However, without the “pre-political” to ground morality, morality for the critical race theorists just becomes the act of moralizing itself— an act which is little more than a rhetorical tool for attaining that which the will most strongly desires. Thus, critical theorists “virtue signal” because of its psychological effectiveness on their opponents, not because they actually believe their are objective virtues that are worthy in themselves of exemplifying, regardless of whether they produce some social or material benefit. Hence, Critical Race Theory is not a moral project, but it is a moralizing project. Such moralizing uses something real, our moral sense or conscience, to get what it wants. Thus, everything about Critical Race Theory is couched in moral terms, not because these moral terms actual refer to some objective moral norm or nature, but simply because they have psychological effects on people.

This is the scariest aspect of the California Social Justice Standards curriculum, as it transforms children into little moralists, willing to fault find in others and report any identified faults in others to the controlling authorities. While the nuns of yesteryear’s Catholic schools used to scold children for the sin of “tattle-taling,” today’s CRT-inspired teachers encourage this sinful behavior, exhorting children to perform an act once known as the sin of “detraction.”

Critical Race Theory plays off of the worst of human nature, albeit somewhat unwittingly since it denies that human’s have a nature. Nevertheless, in reality, the influence of Critical Race Theory in our schools will exaggerate and even encourage various vices already innate in our children’s wills: envy, detraction, calumny, greed, and pride. Yes, very much pride.

Why do the nations conspire,
    and the peoples plot in vain?
The kings of the earth set themselves,
    and the rulers take counsel together,
    against the Lord and his anointed, saying,
“Let us burst their bonds asunder,
    and cast their cords from us.”

Psalm 2

Critical Race Theory is nothing more than the latest attempt of man to do just that, to relieve himself from the moral authority of the Lord and to burst his bonds and cords so as to be free of His Lordship, His Sovereignty, and ultimately from His Loving-Kindness, and that all because of pride in oneself and in ourselves.12 Two terms used throughout the curriculum in a positive connotation are “pride” and “self-esteem.” No wonder.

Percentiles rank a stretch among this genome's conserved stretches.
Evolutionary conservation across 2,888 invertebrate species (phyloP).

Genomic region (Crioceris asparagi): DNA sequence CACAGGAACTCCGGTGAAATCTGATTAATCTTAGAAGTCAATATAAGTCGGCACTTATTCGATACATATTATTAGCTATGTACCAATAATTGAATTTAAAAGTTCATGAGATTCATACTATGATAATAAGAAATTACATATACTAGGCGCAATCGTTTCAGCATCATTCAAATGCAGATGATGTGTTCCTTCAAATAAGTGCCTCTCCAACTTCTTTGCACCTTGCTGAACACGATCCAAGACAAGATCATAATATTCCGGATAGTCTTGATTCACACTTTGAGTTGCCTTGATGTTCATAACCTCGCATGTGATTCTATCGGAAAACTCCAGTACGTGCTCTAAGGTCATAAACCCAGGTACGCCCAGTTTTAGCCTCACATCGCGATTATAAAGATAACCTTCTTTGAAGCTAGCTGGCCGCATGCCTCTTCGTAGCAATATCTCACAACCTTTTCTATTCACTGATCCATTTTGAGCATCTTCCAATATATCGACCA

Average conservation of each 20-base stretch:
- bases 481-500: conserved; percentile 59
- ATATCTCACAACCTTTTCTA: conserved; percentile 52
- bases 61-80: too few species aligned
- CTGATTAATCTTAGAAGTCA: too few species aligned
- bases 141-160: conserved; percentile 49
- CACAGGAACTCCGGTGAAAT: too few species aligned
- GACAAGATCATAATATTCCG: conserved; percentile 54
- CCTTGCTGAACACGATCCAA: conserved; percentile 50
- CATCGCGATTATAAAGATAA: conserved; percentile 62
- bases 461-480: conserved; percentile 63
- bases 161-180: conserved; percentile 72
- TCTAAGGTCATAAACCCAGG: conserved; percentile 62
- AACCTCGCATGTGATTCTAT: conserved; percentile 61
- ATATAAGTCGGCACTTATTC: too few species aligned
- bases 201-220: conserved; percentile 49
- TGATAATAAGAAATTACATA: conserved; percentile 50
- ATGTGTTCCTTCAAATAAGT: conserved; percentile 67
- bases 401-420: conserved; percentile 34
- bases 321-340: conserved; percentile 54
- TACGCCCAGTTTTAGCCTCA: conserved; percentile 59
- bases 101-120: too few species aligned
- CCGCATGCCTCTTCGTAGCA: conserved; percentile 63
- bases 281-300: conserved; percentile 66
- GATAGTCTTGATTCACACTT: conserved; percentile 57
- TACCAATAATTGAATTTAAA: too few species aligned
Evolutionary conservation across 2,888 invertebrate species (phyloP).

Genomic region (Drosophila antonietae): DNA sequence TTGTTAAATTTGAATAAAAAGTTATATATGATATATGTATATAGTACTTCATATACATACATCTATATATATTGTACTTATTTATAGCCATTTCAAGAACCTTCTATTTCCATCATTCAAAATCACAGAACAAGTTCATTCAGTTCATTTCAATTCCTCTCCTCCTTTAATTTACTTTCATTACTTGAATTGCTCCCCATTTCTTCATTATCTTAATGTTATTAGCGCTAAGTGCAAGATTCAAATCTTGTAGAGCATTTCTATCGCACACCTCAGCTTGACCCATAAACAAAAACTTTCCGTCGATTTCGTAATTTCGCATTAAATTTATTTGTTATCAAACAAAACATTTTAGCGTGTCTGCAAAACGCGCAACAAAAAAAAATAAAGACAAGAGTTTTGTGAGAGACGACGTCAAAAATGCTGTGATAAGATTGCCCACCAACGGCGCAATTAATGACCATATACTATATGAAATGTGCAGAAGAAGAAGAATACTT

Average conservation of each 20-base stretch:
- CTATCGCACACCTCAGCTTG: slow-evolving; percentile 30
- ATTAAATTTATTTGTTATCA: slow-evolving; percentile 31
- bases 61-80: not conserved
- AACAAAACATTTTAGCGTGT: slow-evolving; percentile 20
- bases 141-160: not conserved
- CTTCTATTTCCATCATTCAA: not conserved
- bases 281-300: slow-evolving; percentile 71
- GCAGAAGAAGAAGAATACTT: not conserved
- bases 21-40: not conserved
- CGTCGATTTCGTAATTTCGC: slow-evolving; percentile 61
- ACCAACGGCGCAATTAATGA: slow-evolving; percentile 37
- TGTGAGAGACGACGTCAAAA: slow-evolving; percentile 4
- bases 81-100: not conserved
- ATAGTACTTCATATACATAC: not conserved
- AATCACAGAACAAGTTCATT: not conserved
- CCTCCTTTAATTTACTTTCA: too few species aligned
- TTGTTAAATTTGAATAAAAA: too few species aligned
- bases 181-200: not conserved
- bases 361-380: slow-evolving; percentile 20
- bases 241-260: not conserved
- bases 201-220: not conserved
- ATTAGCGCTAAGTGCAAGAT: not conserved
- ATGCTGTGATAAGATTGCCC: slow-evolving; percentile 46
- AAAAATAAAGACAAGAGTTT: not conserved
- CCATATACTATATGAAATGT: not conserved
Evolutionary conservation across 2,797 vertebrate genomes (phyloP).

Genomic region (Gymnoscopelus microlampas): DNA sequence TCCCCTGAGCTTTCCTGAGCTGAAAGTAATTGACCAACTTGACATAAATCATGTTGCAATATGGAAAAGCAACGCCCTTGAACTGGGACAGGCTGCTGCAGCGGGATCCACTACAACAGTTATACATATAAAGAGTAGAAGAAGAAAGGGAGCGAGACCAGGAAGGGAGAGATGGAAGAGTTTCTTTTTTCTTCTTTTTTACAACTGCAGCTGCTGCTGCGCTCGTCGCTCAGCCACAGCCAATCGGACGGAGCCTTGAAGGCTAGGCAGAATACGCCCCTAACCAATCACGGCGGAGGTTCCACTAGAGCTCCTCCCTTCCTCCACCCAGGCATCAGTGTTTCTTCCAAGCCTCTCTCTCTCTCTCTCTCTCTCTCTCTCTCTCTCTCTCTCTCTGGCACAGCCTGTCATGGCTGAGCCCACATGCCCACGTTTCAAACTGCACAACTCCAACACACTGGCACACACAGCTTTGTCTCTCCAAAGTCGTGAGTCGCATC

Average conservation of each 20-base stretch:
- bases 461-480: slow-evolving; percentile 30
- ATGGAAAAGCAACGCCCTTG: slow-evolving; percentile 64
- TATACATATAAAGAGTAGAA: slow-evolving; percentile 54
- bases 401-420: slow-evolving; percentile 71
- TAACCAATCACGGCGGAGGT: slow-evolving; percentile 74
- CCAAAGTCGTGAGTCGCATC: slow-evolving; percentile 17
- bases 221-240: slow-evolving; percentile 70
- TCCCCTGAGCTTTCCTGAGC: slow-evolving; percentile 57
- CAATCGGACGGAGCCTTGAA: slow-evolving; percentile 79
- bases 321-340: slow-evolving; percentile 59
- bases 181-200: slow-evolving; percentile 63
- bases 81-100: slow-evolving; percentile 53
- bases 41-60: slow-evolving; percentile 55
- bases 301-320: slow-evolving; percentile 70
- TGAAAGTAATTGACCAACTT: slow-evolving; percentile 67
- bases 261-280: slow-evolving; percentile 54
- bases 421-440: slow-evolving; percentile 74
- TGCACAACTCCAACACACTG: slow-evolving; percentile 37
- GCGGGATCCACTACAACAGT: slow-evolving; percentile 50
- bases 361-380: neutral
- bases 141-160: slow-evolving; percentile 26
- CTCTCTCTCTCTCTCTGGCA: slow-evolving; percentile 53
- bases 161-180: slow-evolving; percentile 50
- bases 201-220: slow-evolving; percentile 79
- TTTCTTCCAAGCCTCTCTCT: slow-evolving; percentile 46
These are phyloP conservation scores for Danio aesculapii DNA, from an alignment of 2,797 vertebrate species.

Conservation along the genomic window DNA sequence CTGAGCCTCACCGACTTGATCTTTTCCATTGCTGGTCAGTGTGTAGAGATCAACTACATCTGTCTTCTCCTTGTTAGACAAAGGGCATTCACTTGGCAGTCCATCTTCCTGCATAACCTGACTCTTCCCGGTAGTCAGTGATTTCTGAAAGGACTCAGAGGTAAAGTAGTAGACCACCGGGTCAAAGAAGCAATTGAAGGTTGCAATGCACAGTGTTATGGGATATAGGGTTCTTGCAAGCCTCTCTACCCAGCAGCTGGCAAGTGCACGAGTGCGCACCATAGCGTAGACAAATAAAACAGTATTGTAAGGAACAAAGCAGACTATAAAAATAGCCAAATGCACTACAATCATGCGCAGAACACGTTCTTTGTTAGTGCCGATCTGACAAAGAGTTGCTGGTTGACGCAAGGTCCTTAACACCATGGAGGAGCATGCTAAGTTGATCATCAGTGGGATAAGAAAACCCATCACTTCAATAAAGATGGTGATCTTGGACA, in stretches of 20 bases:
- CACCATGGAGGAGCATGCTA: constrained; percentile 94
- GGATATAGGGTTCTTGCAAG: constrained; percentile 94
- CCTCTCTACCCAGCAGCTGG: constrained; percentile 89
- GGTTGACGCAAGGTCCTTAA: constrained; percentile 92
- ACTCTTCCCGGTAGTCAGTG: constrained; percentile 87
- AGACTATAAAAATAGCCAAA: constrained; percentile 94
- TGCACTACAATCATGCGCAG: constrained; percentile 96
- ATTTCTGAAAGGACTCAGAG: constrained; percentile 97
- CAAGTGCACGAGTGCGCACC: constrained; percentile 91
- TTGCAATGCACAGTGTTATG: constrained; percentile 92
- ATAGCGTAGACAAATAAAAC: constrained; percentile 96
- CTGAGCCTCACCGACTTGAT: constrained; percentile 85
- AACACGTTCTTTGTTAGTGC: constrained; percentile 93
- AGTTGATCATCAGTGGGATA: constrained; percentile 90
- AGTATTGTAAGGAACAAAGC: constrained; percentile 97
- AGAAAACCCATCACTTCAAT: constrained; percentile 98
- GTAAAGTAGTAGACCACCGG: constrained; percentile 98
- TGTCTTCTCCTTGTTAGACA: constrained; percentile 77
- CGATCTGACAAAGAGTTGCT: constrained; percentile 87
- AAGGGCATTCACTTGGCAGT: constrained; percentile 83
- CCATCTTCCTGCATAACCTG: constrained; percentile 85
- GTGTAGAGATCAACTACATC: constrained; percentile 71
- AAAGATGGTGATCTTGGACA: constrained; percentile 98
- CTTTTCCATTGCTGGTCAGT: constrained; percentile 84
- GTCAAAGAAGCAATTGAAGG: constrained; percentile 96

• 1
    Dr. Nathan Cartagena, professor of philosophy at Wheaton College, and himself a proponent of Critical Race Theory, says this about CRT, “Most broadly, CRT is a movement aimed at providing an antiracist understanding of the relationships between “race” and law. This movement contains competing and complementary traditions (e.g., some conditionally accept political liberalism while others completely reject it). Each tradition houses multiple methods and claims. CRT therefore is not a single theory, method, or analytic tool. It’s a diverse, contested, multi-layered movement.” posted online at: https://faithfullymagazine.com/critical-race-theory-christians/ [emphasis added].
  • 2
    Bill Maher, an infamous critic of religion, is equally, if not more, incensed by the infiltration of CRT into schools than many Christians, as evidenced here.
  • 3
    Bohman, “Critical Theory” in The Stanford Encyclopedia of Philosophy.
  • 4
    see Bohman, “Critical Theory.”
  • 5
    This claim seems to be an incredible example of the “Genetic Fallacy” which would judge the truth value or validity of a claim or set of claims based solely on their origins. However, since logic itself is for many Critical Race Theorists a product of white, European culture, the additional claim could be made that informal fallacies like the Genetic Fallacy are themselves just products of white supremacists.